You properly ended up at this site, in search on how to setup an e-mail server on A Raspberry Pi. The reason why I chose to setup an e-mail server on my Pi was that I initially ran everything from my NAS. At some point it ended up with the NAS, a ARM-Based Synology Disk Stations, was running full load all the time. So therefore i decided to remove all non-storage services from the NAS and migrate them to the Pi, here under e-mail.
I started up search for guides on how to configure an email setup, but was not quite satisfied with what I found. Do not get me wrong, there are some great guides out there, and I did not invent the wheel all over again 🙂 I have based these following blog posted on these guides
From which I have cherry picked the configurations that worked for me. I did not setup an e-mail server with the intend to use it as my primary mail server, but rather as fun project, to see if the Raspberry Pi would be powerful enough, to learn something about setting up postfix, and to have an easy way to create e-mail aliases, for user account for online purchases and sketchy websites 🙂
As the e-mail setup is rather long and contains may different parts, I will break these post into 5 different posts.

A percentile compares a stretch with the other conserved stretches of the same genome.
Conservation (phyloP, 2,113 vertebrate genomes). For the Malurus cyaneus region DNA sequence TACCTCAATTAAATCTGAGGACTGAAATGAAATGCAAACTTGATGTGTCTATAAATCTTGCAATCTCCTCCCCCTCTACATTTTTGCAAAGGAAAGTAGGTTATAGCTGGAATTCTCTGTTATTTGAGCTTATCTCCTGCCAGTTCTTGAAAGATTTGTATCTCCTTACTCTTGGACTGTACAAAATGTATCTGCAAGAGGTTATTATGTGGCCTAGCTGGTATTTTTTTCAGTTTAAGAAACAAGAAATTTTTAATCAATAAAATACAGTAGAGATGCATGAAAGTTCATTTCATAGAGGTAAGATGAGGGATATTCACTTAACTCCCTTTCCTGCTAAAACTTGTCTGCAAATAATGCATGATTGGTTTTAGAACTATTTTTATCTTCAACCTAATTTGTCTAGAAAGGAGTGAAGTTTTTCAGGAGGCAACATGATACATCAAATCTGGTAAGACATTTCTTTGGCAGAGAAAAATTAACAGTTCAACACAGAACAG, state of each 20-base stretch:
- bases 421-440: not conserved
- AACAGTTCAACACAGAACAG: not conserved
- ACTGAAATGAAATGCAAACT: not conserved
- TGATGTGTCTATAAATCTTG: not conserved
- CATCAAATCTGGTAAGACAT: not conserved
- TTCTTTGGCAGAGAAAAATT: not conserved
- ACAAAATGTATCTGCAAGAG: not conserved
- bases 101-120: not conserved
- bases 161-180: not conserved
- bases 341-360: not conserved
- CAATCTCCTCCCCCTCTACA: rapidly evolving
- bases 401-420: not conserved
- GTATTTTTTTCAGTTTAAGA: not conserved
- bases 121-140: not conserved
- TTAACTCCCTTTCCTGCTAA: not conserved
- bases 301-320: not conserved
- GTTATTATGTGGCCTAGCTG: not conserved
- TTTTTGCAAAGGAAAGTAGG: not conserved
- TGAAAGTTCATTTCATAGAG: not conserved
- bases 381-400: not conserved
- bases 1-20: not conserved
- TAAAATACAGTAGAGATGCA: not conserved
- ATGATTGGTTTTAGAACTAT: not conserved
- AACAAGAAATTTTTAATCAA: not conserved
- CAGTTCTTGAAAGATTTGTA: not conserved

- Setting up Postfix / MYSQL /DNS
- Setting up Dovecot
- Setting up Roundcube & Postfixadmin
- Setting up Spamassasin
- Setting up Sieve
What i wanted was a e-mail server which was secure, easy to manage, and reachable from portable devices.
Please check back for the first post in this guide series in a week or two.
So after I opted-in for Android N beta on my Nexus 6 device, I have experienced quite some lag and crashes. I belive that this has come from multiple OTA upgrade, Root and custom kernels. I decided that i wanted to try factory resetting the device, in hope of better performance. Before doing i factory reset i wanted to backup all my apps which I normally do with Titanium Backup (TiBu). This proved more challenging than first expected. Due to Selinux changes in Android N, TiBu will not work when running with Selinux “Enforcing”. Trying to change Selinux to “Permissive”
adb shell su stop logd setenforce 0
While still in the adb shell you can type getenforce which will return “Permissive” if you have changed Selinux. Note that you will go back to “Enforcing” when rebooting the device. Afterwards I was able to do a full backup with TiBu before factory resetting my device, which by the way helped performance alot on the phone.
I hope you find this post useful.
So… I hope i do not make a habit out of this. Finally the site is up and running again. A RasperryPi migration project went haywire and afterwards I did not have the time to cleanup the mess. So here we are back online again, fully patched and updateded. Hopefully there will be time for posting some useful post, instead of these up and down posts.
I finally manage to get the site up and running again. Accidentially delete mmy webroot while playing around, trying to redirect one domain to one server and another domain to a different server. Didn’t work out as intended :-/ Will try again tomorrow.